photoshop creative

Bringing nature to life

Posted in:
Interviews, by Mark White
July 14, 2017

Marie Beschorner was a traditional artist who experimented with all kinds of media, until she found Photoshop and discovered her niche

Winter Solstice

Marie Beschorner’s work has the look of traditional paintings and the detail of a photograph, but it’s actually Photoshop that helps her to create her captivating art. “For a long time I mainly used Photoshop for photo editing,” she says. “But the magic started when I got my first tablet and explored the painterly options.” We caught up with her to discover how she’s evolved as an artist, and how she creates such amazing work.

Do you come from a traditional art background?

Yes, I used to work mainly with oil and acrylic. During my studies I experimented with a variety of different types of media. To be honest, none of it really felt right. As an artist I only started to unleash my true potential when I discovered the digital medium for myself. The digital painting process is completely different from the traditional one, and although each medium has its advantages, I love the flexibility and complete freedom of working digitally. I love the intuitive design of it and the many features it provides to bring out the best in your work. As a freelance artist I value Photoshop for being reliable software, which guarantees a fast and fluent workflow.

Who are your artistic influences?

I draw inspiration from many different sources. Visually, Studio Ghibli, CoMix Wave Films or the movies of Mamoru Hosoda had a great impact on me in the same or even stronger way than Disney/ Pixar or DreamWorks’ Animation did. I also draw inspiration from traditional artists like Caravaggio, JW Waterhouse or Edward Burne-Jones.

How would you describe the art you create in Photoshop?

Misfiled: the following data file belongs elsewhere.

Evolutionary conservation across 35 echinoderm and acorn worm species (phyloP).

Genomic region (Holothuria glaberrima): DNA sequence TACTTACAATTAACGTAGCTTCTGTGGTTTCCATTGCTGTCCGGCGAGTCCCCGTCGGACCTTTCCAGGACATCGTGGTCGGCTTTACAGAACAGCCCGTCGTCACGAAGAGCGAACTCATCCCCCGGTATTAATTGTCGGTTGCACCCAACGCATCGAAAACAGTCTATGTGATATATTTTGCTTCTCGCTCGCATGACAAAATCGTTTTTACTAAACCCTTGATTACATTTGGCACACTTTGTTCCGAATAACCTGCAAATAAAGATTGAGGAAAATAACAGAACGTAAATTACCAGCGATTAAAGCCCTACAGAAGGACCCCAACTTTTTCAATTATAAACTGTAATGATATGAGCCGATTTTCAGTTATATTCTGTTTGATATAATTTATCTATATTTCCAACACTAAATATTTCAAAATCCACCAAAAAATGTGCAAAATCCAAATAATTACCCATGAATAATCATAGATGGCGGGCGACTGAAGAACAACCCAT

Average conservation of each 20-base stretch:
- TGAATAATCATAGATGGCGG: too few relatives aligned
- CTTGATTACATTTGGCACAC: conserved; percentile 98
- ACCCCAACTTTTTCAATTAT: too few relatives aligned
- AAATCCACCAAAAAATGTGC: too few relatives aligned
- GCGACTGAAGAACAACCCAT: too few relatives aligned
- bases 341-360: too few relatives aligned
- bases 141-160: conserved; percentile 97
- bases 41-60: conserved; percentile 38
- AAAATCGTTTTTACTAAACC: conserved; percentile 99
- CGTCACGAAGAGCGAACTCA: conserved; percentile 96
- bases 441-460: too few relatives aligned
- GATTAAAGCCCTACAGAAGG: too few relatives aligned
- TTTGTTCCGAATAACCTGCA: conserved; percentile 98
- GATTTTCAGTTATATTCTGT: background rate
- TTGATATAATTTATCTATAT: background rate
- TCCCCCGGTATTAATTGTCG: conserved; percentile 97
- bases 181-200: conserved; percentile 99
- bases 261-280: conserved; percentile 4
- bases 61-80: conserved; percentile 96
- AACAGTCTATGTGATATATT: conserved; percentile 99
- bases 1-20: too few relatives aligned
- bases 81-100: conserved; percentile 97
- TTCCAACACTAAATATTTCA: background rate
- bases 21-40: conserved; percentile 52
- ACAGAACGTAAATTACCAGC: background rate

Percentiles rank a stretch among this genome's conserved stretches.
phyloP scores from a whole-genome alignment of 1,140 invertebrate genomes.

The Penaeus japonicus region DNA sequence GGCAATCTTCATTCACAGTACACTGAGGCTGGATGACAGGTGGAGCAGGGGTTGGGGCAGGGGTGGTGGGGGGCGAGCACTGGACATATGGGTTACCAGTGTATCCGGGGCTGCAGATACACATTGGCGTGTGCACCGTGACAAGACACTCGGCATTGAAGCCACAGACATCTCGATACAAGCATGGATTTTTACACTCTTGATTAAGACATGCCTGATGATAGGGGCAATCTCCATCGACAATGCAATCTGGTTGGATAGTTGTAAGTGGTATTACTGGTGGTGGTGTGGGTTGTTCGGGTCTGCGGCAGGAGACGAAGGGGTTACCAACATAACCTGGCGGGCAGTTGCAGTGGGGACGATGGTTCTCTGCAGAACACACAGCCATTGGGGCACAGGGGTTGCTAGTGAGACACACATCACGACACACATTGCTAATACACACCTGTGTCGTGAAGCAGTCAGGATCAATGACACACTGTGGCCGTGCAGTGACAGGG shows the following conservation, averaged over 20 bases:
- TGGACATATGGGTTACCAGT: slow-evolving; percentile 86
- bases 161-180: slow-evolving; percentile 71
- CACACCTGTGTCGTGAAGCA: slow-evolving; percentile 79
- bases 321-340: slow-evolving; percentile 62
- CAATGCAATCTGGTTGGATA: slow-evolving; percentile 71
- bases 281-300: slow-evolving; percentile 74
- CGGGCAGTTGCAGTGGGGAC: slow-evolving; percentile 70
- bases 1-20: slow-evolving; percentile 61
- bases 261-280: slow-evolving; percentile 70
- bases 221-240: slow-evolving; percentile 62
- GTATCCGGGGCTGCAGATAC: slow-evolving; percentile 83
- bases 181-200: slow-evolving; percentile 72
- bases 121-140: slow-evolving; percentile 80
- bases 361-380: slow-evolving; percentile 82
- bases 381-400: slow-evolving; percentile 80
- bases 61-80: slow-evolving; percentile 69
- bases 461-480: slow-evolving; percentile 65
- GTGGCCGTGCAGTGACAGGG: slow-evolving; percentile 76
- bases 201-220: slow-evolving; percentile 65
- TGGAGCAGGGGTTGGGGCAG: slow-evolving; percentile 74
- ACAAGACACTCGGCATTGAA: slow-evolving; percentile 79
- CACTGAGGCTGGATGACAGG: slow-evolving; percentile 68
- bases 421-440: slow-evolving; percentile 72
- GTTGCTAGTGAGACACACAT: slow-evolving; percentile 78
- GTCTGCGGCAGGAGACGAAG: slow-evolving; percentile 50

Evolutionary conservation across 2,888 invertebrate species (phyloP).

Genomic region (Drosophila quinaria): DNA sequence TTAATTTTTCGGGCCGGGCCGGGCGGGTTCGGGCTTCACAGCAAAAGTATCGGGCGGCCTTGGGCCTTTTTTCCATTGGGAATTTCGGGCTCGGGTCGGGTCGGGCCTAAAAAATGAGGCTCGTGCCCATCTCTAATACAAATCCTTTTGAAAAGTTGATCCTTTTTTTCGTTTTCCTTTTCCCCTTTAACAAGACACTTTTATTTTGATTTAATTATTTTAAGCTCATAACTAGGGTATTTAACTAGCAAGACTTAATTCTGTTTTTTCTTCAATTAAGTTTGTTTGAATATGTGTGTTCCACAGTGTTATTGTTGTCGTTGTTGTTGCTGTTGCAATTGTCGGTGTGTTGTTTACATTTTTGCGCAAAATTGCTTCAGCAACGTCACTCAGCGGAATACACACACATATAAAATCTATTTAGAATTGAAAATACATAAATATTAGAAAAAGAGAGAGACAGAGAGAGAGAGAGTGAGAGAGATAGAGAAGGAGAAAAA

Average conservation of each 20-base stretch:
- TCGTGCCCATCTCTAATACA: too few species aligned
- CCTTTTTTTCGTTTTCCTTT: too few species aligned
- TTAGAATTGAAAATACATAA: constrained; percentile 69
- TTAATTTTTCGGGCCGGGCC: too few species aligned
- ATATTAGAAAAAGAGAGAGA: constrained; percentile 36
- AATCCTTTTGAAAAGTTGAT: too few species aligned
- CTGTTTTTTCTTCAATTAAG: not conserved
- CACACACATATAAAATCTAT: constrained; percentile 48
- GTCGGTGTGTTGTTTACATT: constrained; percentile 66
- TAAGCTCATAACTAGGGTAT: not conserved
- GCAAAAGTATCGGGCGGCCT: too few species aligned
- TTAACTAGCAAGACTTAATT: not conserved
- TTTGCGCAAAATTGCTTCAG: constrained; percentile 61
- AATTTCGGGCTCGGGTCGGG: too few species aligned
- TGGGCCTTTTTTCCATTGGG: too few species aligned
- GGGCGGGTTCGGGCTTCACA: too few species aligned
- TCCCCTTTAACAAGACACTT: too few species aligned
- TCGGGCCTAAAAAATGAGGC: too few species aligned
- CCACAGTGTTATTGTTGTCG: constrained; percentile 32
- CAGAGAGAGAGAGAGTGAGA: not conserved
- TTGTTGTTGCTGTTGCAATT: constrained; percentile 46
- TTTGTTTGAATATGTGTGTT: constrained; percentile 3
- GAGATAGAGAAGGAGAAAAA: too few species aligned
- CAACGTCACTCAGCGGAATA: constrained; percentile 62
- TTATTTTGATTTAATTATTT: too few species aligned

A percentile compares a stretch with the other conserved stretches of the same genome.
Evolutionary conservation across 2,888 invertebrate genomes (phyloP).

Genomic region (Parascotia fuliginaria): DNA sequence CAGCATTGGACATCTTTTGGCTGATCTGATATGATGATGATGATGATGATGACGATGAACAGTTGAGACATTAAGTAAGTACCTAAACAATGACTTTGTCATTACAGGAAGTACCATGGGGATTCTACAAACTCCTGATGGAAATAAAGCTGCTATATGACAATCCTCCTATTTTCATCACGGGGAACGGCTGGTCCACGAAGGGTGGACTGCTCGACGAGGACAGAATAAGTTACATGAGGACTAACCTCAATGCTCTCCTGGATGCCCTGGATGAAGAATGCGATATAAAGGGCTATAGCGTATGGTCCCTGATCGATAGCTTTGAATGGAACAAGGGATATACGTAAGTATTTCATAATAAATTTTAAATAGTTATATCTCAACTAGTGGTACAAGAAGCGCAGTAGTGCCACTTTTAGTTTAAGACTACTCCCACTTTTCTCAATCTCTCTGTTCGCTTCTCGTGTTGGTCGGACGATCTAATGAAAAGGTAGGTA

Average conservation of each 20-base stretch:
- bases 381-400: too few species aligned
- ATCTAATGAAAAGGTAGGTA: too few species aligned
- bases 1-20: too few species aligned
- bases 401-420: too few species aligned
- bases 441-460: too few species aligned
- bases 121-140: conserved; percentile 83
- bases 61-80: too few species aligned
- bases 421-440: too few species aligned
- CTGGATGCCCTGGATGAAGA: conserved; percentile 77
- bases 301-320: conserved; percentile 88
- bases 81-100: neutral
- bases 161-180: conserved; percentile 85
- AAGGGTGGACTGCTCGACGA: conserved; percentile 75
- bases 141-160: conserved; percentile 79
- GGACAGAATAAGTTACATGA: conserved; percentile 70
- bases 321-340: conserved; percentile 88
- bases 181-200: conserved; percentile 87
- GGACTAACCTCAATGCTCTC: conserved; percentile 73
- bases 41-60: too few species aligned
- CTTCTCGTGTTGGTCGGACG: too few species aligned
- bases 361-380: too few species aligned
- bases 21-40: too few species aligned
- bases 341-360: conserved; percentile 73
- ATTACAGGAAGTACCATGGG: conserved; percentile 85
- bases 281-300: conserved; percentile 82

Since I started working digitally I strongly focus on realism. Most of the time this realism is paired with a fairytale atmosphere. I love to paint animals, especially wolves, and draw inspiration from the seasons or different weather conditions that I am capturing in my art. Lately, I’ve started focusing on darker moods, trying to make a break from that cheerful pleasantness.


How does Photoshop help portray such vivid and detailed scenes?

Atmosphere created through lighting is an important aspect of my art. In this regard, I love working with blending modes like Color Dodge, Screen or Overlay, which really help you to bring stunning light effects into your work. As a digital painter, Photoshop’s brush presets are the most important thing in my work. It is amazing how many possibilities you have to adjust a single brush completely to your needs, and how a simple change of the presets can make one and the same brush look completely different and lead to very different results.

As you have learned more, has your work evolved?

Yes. I still feel very strongly about the first pieces I created when I got my tablet, because I learned so much painting them. But when it comes to my most favourite pieces, I have to say that my latest works speak very strongly to myself. Stardust is one of these pieces, because it clearly marks a shift in my style and the overall mood. I am also preparing the launch of a big personal project – an illustrated novel, which will feature a lot of atmospheric new artworks.

You have over 4,000 followers on Behance now, and have been featured by online galleries. Is it exciting to think that more people than ever are seeing your art?

Yes, it can be quite an overwhelming experience! My followers are really dedicated, and I cannot describe how much I appreciate their participation in my art. Art shouldn’t exist in a vacuum and in solitude – it is there to be shared, to inspire others and to grow, change and develop. My advice to aspiring artists would be to start building a strong community you can share your art with as soon as possible. It is not only an important source of motivation and positive reinforcement, but also a commercial means to get your art seen by potential clients.

Spring is coming

That’s a useful tip for working in the modern world! Are there any other Photoshop tips that you would like to share with digital-art novices out there?

I would advise to start with the basics: when it comes to using Photoshop it is very helpful to figure out how to make the most of different brushes. Get accustomed to the presets. I remember that I only worked with one or two brushes in the beginning and never adjusted them to my needs. This often resulted in quite sharp strokes, which didn’t always suit the subject, and made it look unnaturally hard. I also easily dismissed certain brushes, deeming them unfit for my needs because I didn’t understand how I had to use them in order to get the results I desired. So be patient and experiment a lot.